An article on being present in meetings written by a mate at work, Richard Bremner
Accountability is a term that is used often in organisations all over the world, across all manners of industry. The meaning however can be, and is, vastly different.
Over the course of several posts, I’ll attempt to define how I view accountability for an individual or a team within an Agile organisation, outline some ways to ensure the most beneficial and appropriate application of accountability between product stakeholders and a team is undertaken, and finally discuss how accountability relates to an individual within a team.
So what does it mean? To be accountable for something is having the obligation, the expectation, that you are willing and able to share, discuss and explain the actions taken to achieve some result. To openly articulate the decisions made, the consequences considered, and ultimately justify those individual actions that both were and weren’t undertaken as part of that process. Accountability has less to do with the actual result, and more to do with how you get there.
Oftentimes, it is thought of in terms of blame and punishment – this occurs where accountability is misunderstood, and applied from the paradigm of an assured result, of having a promised outcome that wasn’t completely or exactly met. In this situation, the result has not been separated from the actions that led to it – which is where real accountability should be measured.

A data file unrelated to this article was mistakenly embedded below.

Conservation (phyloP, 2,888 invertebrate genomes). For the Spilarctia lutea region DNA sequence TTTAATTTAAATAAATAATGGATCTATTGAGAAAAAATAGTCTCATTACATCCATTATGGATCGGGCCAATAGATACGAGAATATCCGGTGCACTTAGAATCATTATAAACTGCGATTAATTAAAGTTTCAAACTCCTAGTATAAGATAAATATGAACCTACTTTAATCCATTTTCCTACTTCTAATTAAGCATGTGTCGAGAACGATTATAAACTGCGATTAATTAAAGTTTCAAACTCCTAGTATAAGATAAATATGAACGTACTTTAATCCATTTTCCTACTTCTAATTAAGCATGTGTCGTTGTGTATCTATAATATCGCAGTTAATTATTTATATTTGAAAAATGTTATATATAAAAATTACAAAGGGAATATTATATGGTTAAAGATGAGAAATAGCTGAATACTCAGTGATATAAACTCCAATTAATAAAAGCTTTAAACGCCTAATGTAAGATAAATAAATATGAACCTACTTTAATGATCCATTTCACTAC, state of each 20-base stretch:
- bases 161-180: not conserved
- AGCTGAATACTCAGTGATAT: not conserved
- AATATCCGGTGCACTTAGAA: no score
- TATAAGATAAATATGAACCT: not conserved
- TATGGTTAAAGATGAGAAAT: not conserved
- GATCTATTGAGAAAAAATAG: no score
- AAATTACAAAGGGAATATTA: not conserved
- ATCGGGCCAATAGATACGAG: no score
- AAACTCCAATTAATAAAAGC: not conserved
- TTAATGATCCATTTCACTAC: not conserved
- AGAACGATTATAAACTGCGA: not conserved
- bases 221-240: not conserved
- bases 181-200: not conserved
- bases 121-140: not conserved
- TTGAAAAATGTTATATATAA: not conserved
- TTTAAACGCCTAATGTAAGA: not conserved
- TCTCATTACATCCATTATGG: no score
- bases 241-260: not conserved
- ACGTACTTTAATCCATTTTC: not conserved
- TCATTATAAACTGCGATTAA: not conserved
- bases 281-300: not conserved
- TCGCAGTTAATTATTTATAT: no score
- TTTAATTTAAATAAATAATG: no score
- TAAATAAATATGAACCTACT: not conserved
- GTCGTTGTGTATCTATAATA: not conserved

How then should accountability be applied, and what are the benefits of espousing it as a value within your Agile team or organisation? Applied from the correct perspective, accountability should foster teamwork and collaborative effort. It should provide direction and focus, and remove the need for meeting after meeting where no real outcome or alignment is achieved.
In order for accountability to be truly effective in this manner, there are certain prerequisites that must be met. The team or individual must have the goals and what will be considered success and failure clearly defined by them, and agreed to by the stakeholders, as well as the consequences of not achieving them. They must understand how and why transparency and visibility into the progress of the team will be achieved, and how external feedback and input will be given throughout the process.
Most importantly, they need autonomy. Autonomy and accountability go hand in hand, and to desire or attempt to apply one without the other is misguided and will lead to discord and a lack of trust. A team needs the ownership and the ability to make decisions on how they are to achieve the agreed upon measures. To have this dictated to them undermines the very notion of empowerment the autonomy seeks to provide, and will ultimately lead to a lack of drive and motivation to work towards the goals of the business. Conversely, without accountability, the focus and alignment with the needs of the stakeholders and business can become unclear, and lead to the team or individual working endlessly to a solution that doesn’t satisfy any immediate need of the organisation.
Applied correctly, accountability coupled with autonomy fosters wider collaboration and an alignment between teams and the organisation’s goals, and that initiative and ingenuity are encouraged and celebrated in achieving them.